I’m so difficult to deal with that I’m astonished when friends still invite me to do stuff. Getting me to attend things is like pulling teeth, or successfully grabbing a doll in a rigged claw machine, or pushing that pesky yellow straw into a Capri-Sun’s tiny hole.
In a way I feel like being self-aware enough to know that I’m awful somehow makes me less insufferable than someone who is oblivious to their exhausting personality, but that’s probably just a thought I entertain to alleviate my shame.
I’m not difficult in a let’s-do-what-I-wanna-do-or-else, selfish, diva NFL wide receiver type way. It’s just that I suffer from the inability to straight up say “No” to things. “No” would legitimately eliminate 75% of my weekly stress, but I can’t bring myself to utter that single syllable for a few reasons:
- I don’t want to be rude and “no” feels rude.
- I usually don’t have a good reason to follow up why I’m saying “no,” which would help ease the blow of rejecting their invitation.
- I’m indecisive, and sometimes I’m not even sure if I want to go or not.
The indecisiveness is a huge issue, because people want committed yeses or nos to anticipate your presence or lack thereof, but I prefer living in Maybeland.
Maybeland is a beautiful pressure-free zone where no promises are made, and if I show up to the places I’m invited, it’s a great bonus, but if I don’t, that’s completely fine too. When I’m on the fence about doing something, I’d rather not write checks that future me might not feel like cashing. I’ve done it before, and in that moment, Present Me is so resentful of Past Plan-Committing Me. In Maybeland, RSVP’ing is illegal, “commitment” is a cuss word and “I lost track of time watching YouTube videos” is a socially acceptable excuse for missing run-of-the-mill stuff, like Sunday brunch plans, a happy hour gathering, or a close friend’s wedding.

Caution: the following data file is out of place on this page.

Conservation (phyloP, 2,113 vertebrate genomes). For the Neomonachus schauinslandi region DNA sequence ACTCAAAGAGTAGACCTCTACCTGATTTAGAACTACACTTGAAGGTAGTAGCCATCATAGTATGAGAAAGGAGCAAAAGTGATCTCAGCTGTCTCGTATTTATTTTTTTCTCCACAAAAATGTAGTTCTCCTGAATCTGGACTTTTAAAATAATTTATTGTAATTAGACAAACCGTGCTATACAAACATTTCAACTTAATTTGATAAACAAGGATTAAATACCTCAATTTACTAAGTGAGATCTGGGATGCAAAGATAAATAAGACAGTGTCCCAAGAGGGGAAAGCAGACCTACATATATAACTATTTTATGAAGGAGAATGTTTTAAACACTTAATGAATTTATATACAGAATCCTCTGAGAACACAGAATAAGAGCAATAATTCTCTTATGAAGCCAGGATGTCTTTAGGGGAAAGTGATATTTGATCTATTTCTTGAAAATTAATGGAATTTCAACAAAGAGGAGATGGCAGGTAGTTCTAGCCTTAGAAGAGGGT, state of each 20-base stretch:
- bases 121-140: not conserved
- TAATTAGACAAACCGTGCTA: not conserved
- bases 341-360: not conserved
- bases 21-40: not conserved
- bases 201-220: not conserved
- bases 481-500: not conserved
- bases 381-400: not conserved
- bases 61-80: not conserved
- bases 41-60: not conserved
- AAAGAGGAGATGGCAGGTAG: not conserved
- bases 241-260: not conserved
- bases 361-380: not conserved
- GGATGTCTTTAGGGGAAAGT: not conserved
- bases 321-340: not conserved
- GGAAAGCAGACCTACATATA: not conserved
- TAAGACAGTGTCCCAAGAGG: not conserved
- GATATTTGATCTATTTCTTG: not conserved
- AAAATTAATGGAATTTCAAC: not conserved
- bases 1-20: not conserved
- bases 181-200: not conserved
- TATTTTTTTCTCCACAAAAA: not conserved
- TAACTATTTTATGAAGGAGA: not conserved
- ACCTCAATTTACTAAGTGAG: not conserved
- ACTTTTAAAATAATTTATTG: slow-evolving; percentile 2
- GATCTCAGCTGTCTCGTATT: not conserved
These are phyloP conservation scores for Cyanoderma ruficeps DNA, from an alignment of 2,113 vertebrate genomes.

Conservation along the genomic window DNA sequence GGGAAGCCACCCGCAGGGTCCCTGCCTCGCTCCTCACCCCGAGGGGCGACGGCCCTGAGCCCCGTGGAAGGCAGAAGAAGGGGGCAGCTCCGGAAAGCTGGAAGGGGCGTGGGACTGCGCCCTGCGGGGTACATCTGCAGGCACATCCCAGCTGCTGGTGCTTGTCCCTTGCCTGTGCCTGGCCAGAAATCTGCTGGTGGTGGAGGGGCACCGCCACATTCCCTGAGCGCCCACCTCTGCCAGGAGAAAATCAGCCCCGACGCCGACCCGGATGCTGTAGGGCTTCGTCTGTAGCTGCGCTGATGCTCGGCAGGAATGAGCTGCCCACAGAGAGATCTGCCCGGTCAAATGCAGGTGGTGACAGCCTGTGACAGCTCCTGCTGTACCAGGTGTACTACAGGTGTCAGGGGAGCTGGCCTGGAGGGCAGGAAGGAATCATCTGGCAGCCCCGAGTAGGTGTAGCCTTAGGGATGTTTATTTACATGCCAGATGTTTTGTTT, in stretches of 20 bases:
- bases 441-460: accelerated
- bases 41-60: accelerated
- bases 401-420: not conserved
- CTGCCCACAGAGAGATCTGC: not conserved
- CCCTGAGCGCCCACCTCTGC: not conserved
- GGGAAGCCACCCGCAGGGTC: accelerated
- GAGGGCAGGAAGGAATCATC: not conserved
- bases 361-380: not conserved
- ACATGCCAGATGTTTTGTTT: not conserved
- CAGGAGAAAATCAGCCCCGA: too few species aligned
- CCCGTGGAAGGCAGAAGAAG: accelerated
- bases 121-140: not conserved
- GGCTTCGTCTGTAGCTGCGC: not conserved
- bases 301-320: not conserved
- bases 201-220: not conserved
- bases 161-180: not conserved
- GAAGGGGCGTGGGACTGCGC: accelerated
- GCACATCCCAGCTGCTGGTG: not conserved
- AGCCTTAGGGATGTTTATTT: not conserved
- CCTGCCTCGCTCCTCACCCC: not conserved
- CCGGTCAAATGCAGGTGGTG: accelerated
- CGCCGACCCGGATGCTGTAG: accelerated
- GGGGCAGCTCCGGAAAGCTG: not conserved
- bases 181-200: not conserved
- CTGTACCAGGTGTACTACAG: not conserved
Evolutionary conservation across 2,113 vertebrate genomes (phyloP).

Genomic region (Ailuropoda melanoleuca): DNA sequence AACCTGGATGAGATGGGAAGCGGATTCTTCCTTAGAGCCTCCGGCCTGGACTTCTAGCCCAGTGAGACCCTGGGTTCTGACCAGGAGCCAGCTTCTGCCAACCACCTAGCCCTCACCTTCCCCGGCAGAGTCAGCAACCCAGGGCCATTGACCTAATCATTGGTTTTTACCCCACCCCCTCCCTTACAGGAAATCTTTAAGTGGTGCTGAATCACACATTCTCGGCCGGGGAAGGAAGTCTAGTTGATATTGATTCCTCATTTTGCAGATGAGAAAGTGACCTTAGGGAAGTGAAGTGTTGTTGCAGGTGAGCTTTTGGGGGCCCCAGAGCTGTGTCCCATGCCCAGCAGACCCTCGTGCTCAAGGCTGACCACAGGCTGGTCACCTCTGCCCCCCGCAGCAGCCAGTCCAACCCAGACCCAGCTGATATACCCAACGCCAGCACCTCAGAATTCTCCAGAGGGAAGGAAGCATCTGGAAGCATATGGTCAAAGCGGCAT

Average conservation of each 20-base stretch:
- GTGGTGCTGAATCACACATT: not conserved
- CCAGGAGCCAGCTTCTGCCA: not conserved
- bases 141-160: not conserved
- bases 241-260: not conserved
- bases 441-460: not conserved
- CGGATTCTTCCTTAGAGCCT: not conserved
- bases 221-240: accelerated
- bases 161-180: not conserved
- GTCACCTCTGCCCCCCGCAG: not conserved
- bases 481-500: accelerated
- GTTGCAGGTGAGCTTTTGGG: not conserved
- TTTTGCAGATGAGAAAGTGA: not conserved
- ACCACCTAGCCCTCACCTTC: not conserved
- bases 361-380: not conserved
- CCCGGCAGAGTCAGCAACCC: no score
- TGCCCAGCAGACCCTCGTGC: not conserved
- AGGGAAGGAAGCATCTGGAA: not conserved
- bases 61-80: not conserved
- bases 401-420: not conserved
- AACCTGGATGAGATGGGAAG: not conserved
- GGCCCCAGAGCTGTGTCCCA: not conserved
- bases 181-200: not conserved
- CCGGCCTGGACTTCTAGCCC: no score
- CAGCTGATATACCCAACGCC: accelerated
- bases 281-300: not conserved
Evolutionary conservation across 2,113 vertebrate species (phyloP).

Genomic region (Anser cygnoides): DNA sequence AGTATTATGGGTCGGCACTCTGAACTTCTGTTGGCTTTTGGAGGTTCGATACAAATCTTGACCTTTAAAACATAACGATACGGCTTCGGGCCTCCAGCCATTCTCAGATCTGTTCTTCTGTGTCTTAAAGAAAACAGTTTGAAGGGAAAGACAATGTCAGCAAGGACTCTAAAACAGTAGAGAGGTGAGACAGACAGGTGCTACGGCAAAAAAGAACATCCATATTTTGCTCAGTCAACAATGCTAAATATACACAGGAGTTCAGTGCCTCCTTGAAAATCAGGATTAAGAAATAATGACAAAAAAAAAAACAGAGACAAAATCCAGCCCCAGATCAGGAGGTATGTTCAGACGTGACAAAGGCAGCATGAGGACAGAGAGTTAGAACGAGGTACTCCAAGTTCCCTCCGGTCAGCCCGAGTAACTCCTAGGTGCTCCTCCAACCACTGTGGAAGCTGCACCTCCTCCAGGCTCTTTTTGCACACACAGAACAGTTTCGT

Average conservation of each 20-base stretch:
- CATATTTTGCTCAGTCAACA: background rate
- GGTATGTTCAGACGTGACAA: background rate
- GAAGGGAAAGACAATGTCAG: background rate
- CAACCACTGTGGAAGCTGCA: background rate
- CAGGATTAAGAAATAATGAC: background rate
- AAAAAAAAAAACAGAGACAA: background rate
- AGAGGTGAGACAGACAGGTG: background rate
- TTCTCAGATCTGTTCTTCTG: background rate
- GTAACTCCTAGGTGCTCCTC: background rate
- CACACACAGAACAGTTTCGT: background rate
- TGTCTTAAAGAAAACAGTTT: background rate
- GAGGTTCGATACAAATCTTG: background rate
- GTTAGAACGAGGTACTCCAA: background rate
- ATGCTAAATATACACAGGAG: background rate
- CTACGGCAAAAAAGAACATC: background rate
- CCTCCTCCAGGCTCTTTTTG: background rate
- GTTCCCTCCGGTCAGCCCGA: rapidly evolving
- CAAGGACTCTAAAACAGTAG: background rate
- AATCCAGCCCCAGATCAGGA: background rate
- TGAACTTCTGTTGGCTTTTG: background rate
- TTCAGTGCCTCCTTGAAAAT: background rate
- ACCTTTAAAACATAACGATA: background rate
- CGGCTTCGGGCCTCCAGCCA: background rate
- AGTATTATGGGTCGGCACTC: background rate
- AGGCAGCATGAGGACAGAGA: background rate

Unfortunately, missing things is considered very uncool, and saying “maybe” to invitations usually results in immediate pressure. “Maybe” begins a verbal tug of war, and the other side tries with all its might to pull me into the uncomfortable, dangerous Pit Of Commitment.
Sometimes I’m strong enough to hold my own.
Other times I’m weak, and say “yes,” plunging into the Pit Of Commitment.
However, the thing that probably makes me most frustrating and difficult to deal with is that, even if you win the tug of war, I still might find a grappling hook at the bottom of the Pit Of Commitment, and make a daring, Batman-esque exit. I’ll elusively, selfishly float away, usually with some lame reason as to why I can’t follow through on the plans. A number of friends may try to hinder my escape by attempting to shoot down my excuse, but once I’ve set my mind to bailing, then bail I must.
A similar version of this process happens entirely too often, yet somehow I still get invited places. Anyone who is indecisive and/or not comfortable committing to plans, but also incapable of saying “no,” has experienced this struggle. Could we make things easier on ourselves by utilizing the word “no” right off the bat, or having better, firmer decision making skills? Probably. Do we? No, no we don’t, because we’re protecting people’s feelings from rejection. “No” is the response some invitations deserve, but not the one they need right now.